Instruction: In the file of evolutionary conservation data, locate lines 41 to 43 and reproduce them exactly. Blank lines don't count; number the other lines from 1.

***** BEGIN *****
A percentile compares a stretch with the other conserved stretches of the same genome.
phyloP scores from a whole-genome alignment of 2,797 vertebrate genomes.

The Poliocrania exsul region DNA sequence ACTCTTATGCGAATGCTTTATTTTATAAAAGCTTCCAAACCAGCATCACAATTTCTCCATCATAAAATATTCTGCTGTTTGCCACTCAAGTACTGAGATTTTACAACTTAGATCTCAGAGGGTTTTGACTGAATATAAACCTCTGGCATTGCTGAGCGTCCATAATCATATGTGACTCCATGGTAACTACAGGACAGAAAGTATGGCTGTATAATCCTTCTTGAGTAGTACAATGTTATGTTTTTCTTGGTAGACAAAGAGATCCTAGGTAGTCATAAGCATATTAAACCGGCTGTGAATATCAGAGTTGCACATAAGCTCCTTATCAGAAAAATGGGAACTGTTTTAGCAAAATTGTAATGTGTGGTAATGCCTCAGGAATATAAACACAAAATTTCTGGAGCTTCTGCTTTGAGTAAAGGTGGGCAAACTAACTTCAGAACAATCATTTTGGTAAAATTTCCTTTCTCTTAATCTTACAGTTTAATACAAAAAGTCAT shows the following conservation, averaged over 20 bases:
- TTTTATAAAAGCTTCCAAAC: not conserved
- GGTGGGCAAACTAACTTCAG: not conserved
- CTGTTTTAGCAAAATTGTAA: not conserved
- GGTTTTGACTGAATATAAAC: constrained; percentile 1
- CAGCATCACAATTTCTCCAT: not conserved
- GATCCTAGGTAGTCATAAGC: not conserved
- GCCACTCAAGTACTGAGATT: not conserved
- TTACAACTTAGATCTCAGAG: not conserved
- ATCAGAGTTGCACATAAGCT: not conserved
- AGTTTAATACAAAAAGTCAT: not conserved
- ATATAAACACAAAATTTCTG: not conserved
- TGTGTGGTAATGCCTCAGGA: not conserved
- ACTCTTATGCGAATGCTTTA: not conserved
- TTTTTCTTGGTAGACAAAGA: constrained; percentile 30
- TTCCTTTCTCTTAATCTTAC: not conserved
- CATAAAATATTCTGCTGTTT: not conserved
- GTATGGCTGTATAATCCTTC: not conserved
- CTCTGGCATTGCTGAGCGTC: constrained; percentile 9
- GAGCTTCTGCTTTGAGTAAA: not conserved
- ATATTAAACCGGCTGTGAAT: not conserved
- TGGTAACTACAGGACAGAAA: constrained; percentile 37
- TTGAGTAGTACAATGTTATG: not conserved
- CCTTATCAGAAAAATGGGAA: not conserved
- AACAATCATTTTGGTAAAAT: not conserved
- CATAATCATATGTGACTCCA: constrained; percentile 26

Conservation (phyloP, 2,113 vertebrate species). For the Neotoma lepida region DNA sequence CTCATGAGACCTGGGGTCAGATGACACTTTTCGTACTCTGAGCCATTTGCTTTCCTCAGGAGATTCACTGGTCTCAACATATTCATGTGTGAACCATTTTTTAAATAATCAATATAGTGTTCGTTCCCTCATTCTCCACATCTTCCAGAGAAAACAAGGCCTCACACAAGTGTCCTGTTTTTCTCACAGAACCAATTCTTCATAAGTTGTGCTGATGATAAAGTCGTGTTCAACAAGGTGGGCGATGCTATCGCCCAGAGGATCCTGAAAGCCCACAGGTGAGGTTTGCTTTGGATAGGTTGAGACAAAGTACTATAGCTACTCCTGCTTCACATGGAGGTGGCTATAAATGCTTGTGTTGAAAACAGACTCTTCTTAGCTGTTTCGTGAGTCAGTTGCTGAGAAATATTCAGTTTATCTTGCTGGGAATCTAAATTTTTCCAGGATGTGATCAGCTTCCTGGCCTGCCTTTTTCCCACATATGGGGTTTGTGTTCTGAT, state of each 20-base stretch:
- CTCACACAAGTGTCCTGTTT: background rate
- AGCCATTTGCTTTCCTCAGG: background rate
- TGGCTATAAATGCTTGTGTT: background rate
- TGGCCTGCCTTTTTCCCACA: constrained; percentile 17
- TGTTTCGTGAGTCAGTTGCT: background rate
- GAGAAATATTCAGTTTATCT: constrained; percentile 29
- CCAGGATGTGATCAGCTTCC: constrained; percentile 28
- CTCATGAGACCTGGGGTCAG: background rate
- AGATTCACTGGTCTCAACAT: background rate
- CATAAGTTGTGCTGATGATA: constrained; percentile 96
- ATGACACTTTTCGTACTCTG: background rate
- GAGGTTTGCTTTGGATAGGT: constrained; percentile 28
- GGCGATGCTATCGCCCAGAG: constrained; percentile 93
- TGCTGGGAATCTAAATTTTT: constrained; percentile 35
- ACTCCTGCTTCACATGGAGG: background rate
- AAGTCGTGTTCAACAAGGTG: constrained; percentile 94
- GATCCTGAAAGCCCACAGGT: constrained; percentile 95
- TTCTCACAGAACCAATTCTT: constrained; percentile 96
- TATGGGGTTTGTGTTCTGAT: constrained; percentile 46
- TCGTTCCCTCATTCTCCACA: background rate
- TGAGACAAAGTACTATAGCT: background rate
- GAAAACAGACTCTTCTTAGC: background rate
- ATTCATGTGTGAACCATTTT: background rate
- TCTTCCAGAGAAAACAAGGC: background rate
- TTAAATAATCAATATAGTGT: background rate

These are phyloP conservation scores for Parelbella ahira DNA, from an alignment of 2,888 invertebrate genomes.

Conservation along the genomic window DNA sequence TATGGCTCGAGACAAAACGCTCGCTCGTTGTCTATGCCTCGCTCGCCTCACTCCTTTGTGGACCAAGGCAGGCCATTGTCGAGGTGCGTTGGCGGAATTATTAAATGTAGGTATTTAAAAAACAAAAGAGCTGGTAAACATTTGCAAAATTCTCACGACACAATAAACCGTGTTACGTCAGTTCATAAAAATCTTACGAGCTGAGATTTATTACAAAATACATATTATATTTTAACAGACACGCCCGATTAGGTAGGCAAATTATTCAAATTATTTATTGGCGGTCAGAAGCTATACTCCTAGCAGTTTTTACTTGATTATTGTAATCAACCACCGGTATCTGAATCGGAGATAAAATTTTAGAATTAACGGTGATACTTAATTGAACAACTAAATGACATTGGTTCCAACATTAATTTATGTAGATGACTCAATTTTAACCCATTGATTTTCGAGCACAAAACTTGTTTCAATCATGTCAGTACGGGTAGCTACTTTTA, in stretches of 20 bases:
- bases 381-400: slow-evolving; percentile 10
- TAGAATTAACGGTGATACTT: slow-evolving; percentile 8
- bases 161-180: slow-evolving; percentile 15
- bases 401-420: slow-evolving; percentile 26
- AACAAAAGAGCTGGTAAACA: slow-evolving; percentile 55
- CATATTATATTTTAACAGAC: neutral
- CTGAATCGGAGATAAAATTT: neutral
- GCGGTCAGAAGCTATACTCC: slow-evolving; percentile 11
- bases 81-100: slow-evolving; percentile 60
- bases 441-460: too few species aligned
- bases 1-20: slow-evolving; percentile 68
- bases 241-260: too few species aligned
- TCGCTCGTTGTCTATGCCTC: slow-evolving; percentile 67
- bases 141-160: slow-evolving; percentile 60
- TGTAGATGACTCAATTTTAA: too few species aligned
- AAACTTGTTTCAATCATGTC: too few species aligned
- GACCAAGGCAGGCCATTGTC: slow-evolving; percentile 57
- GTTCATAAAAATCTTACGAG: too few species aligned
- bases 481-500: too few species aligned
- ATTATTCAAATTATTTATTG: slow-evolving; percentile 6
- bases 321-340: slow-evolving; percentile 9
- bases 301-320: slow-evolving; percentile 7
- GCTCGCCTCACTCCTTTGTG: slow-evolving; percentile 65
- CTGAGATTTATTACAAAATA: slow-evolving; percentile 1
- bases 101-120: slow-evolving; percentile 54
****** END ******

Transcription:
- GAGGTTTGCTTTGGATAGGT: constrained; percentile 28
- GGCGATGCTATCGCCCAGAG: constrained; percentile 93
- TGCTGGGAATCTAAATTTTT: constrained; percentile 35